By Elizabeth Prata
Marty Sampson, a prolific worship music writer known for his work with Hillsong Worship, Hillsong United, Delirious and Young & Free, revealed he is losing his faith and believes Christianity is “just another religion.”
So, this tells us that Marty Sampson was never saved in the first place. Jesus said that no one can snatch us out of the Father’s hand. Once you’re saved, you’re always saved. The Holy Spirit is sealed in us as a guarantee of this. (2 Corinthians 1:22). No man can UNseal what God has sealed.
1 John 2:19 also makes this promise of security of salvation. When someone leaves it’s the evidence they were not ever saved to begin with:
They went out from us, but they were not of us; for if they had been of us, they would have continued with us. But they went out, that it might become plain that they all are not of us.
Thus, you can’t lose your faith.
So how does this happen? How is it that someone who is vigorous for the faith, working inside a church for the church, departs?
It’s a visible demonstration of this verse,
Other seeds fell on rocky ground, where they did not have much soil, and immediately they sprang up, since they had no depth of soil, but when the sun rose they were scorched. And since they had no root, they withered away. (Matthew 13:5-6)
The pagan who is trying to keep up appearances finds that it’s all very tiring. Look how hard the Pharisees had to work to keep up the pretence of care for their flock and submission to God- fussing with lengthening tassels, praying long prayers in public, vying for best seats, outdoing each other in fasting, giving, and memorizing…it’s hard work to pretend.
Eventually the unrelenting spiritual anguish, resulting depression, religious confusion, and physical exhaustion gets to be too much. It’s easier to leave. And that is what Sampson and Joshua Harris and so many others did. Like Demas did, whom Paul said was in love with this present world, left the faith. Judas spent three years with Christ day in and day out, and still was revelaed to be an apostate when he sold Jesus for 30 pieces of silver and left him behind in Gethsemane.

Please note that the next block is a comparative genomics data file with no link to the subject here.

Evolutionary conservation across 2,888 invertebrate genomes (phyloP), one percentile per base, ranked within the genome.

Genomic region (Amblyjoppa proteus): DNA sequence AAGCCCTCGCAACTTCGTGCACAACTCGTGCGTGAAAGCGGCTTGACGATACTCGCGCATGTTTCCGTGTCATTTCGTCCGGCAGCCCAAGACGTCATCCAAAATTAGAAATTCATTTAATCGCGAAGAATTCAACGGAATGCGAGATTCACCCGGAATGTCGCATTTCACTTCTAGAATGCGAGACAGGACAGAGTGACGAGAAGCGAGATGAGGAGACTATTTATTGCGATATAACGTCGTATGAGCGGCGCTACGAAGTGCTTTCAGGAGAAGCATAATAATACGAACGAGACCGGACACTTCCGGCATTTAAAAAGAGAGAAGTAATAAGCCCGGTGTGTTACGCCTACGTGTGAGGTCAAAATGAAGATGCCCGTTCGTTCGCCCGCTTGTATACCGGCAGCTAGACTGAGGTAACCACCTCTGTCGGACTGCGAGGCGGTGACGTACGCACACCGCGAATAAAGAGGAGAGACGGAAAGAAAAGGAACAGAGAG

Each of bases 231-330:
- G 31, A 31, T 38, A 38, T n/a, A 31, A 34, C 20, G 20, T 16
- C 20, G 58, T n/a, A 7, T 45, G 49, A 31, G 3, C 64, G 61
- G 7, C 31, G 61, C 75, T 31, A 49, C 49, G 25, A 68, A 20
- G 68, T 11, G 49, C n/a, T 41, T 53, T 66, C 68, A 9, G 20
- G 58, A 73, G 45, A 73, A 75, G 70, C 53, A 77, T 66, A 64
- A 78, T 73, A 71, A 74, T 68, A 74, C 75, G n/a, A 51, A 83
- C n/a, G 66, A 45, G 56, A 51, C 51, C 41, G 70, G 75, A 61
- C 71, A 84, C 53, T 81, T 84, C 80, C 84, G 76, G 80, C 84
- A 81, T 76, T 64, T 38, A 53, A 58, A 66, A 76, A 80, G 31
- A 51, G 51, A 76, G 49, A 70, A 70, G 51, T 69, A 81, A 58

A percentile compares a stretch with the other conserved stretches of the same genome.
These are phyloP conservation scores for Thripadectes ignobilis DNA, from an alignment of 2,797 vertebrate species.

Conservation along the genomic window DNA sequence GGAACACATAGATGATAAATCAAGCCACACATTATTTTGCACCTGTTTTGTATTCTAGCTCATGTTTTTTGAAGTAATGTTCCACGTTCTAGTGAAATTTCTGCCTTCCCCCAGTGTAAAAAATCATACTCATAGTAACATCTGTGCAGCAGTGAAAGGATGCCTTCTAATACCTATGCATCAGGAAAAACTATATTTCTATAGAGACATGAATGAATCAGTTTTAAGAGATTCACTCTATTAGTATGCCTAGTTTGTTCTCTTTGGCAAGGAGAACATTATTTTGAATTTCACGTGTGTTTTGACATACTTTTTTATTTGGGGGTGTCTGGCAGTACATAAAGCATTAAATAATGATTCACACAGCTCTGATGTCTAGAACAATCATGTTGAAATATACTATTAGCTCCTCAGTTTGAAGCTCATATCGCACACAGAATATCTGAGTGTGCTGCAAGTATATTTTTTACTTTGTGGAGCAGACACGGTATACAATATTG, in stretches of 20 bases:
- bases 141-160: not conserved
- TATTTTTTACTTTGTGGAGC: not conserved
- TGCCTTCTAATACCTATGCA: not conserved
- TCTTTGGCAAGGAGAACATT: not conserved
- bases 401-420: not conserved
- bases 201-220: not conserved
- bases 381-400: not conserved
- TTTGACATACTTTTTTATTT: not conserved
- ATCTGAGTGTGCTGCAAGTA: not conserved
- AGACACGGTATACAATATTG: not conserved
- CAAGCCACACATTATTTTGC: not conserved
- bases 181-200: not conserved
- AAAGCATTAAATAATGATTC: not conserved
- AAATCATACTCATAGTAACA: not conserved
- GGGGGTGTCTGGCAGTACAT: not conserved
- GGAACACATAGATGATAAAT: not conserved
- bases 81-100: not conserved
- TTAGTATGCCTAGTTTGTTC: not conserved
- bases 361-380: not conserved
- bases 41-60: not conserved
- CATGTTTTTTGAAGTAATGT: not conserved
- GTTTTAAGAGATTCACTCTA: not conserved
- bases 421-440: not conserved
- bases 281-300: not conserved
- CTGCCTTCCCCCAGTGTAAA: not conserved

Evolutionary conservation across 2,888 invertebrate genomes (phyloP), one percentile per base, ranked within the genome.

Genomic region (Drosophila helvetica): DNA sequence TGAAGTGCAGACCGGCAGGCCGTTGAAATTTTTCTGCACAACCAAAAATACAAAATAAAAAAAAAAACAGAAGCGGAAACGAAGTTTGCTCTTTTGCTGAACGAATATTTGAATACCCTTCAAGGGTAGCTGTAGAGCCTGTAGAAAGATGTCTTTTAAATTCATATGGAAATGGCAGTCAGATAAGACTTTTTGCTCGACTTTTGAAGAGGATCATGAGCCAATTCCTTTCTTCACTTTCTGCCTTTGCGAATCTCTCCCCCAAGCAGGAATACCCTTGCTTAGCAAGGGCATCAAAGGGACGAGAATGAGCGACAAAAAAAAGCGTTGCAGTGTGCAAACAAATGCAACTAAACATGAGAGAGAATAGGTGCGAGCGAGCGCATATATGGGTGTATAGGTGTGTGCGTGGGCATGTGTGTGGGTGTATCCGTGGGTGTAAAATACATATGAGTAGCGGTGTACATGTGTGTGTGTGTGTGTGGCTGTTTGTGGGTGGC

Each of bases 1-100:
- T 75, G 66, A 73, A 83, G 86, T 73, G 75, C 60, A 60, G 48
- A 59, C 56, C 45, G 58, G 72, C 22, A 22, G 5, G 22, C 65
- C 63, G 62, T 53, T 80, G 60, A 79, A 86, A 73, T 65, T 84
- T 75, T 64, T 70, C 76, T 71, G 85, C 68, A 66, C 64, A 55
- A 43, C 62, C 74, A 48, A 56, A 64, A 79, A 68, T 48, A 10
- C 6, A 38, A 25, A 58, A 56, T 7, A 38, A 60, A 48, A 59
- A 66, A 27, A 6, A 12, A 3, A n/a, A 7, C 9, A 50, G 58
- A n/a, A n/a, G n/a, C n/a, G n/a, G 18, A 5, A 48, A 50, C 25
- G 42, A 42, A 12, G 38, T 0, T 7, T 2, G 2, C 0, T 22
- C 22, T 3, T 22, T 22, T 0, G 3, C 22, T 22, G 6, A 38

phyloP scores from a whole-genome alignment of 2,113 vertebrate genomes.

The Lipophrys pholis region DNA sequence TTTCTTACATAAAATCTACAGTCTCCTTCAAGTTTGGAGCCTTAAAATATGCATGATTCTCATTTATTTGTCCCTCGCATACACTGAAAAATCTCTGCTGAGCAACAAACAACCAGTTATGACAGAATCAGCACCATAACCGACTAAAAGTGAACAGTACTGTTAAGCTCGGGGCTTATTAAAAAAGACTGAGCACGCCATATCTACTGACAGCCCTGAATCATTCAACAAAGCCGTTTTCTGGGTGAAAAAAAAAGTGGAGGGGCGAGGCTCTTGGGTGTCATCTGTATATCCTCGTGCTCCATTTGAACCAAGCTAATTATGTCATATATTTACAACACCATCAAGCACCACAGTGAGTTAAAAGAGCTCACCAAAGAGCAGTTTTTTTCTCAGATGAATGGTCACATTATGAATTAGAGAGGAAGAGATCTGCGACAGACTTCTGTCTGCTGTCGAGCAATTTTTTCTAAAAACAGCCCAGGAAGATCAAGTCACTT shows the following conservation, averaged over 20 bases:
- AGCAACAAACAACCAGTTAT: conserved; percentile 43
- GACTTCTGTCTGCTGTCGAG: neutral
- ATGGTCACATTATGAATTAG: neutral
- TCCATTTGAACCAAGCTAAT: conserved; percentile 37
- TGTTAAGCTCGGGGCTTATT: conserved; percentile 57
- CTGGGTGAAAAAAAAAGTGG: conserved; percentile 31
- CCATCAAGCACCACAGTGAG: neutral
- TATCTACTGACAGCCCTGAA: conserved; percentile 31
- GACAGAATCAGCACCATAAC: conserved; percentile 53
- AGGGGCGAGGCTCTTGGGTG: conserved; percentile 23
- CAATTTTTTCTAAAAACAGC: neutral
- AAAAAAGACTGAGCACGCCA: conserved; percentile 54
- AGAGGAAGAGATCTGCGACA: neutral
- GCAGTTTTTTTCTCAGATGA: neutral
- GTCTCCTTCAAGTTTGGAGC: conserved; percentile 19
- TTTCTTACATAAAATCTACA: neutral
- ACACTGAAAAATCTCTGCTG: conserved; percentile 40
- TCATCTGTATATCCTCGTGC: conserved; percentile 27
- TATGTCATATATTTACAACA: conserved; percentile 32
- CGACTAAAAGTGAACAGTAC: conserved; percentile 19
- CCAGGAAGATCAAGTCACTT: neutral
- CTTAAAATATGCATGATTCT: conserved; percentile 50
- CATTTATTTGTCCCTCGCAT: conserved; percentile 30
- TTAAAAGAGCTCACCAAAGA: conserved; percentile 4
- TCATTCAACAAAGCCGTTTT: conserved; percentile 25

Imagine how hard it was to pretend to care for an unseen world that in your heart of hearts you’re never sure exists, or that you even want to be a part of in the first place.
Here is a sound podcast about the issue of apostatizing.
Pastor Jim Osman and Justin Peters join Andrew Rappaport to discuss Joshua Harris’s claim that he left the faith and how we should respond to it.
And here is a good essay on how very normal and expected apostatizing is:
But there is one thing that never gets easier: when an individual who has professed Christ, immersed in the local church, and served in ministries, departs from the faith. AKA, “apostasy.” John Owen defined apostasy as “continued persistent rebellion and disobedience to God and his word,” or “total and final and public renunciation of all the chief principles and doctrines of Christianity.”
David Murray’s Practical Christianity essay on Apostasy is very helpful. I liked his re-statement of Owens’ principles in layman’s language.